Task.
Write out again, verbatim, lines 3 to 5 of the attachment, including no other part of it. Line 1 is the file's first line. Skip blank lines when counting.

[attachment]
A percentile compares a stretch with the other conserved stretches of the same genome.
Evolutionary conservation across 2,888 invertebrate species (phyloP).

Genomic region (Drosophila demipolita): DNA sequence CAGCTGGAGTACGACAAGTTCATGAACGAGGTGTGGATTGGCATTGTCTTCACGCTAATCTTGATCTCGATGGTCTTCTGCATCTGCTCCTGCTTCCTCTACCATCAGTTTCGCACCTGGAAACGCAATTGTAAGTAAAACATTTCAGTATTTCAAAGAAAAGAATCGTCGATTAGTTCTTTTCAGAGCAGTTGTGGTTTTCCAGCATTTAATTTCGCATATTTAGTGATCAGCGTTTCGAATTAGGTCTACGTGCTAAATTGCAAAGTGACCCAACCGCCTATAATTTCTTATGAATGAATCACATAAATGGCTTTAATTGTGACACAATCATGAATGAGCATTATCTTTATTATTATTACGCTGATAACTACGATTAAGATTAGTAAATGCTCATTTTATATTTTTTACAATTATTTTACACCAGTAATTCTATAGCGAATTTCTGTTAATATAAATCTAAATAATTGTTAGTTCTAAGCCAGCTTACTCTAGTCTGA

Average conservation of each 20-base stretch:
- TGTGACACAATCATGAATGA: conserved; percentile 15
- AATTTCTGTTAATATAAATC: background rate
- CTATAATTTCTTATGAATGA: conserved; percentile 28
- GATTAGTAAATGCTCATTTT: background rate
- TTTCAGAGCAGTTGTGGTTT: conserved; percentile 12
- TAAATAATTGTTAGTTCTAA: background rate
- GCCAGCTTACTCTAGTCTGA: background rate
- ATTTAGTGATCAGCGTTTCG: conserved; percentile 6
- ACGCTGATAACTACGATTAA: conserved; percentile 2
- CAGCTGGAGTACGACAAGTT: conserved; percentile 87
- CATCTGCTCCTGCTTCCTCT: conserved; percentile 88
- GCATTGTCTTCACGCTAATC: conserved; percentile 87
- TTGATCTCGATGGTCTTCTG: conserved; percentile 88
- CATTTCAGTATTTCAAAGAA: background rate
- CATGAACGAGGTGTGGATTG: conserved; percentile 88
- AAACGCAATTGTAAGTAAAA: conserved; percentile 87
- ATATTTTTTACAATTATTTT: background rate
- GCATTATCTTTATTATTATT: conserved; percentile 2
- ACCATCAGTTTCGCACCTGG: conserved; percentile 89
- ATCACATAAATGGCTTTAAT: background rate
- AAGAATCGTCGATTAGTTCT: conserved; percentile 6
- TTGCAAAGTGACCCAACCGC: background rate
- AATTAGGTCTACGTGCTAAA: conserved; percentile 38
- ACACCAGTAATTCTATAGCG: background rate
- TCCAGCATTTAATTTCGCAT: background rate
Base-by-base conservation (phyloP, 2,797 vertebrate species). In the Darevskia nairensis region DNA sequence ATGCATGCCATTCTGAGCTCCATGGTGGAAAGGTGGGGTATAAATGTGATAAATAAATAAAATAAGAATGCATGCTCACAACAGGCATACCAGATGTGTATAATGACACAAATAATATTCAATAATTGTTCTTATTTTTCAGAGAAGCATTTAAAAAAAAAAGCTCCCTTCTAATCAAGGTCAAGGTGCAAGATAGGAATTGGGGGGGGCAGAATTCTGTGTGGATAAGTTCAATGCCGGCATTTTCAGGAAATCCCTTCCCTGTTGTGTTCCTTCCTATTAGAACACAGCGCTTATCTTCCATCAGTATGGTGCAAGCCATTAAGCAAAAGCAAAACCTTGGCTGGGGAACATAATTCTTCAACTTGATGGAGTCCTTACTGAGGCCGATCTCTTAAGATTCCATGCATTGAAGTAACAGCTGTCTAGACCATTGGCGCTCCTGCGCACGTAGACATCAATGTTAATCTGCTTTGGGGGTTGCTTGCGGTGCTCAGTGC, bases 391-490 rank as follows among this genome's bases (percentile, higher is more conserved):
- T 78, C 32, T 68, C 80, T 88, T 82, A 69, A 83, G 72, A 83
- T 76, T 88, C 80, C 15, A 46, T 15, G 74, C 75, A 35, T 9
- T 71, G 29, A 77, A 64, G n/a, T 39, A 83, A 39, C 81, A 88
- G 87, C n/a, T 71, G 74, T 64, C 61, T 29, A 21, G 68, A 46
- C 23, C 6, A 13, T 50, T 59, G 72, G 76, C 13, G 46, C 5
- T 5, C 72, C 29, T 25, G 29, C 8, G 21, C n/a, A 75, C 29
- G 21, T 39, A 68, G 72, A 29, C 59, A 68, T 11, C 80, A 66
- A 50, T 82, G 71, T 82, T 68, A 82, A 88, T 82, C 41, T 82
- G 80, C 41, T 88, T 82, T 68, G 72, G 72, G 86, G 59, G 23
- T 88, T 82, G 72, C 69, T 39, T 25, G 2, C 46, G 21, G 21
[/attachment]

Genomic region (Drosophila demipolita): DNA sequence CAGCTGGAGTACGACAAGTTCATGAACGAGGTGTGGATTGGCATTGTCTTCACGCTAATCTTGATCTCGATGGTCTTCTGCATCTGCTCCTGCTTCCTCTACCATCAGTTTCGCACCTGGAAACGCAATTGTAAGTAAAACATTTCAGTATTTCAAAGAAAAGAATCGTCGATTAGTTCTTTTCAGAGCAGTTGTGGTTTTCCAGCATTTAATTTCGCATATTTAGTGATCAGCGTTTCGAATTAGGTCTACGTGCTAAATTGCAAAGTGACCCAACCGCCTATAATTTCTTATGAATGAATCACATAAATGGCTTTAATTGTGACACAATCATGAATGAGCATTATCTTTATTATTATTACGCTGATAACTACGATTAAGATTAGTAAATGCTCATTTTATATTTTTTACAATTATTTTACACCAGTAATTCTATAGCGAATTTCTGTTAATATAAATCTAAATAATTGTTAGTTCTAAGCCAGCTTACTCTAGTCTGA

Average conservation of each 20-base stretch:
- TGTGACACAATCATGAATGA: conserved; percentile 15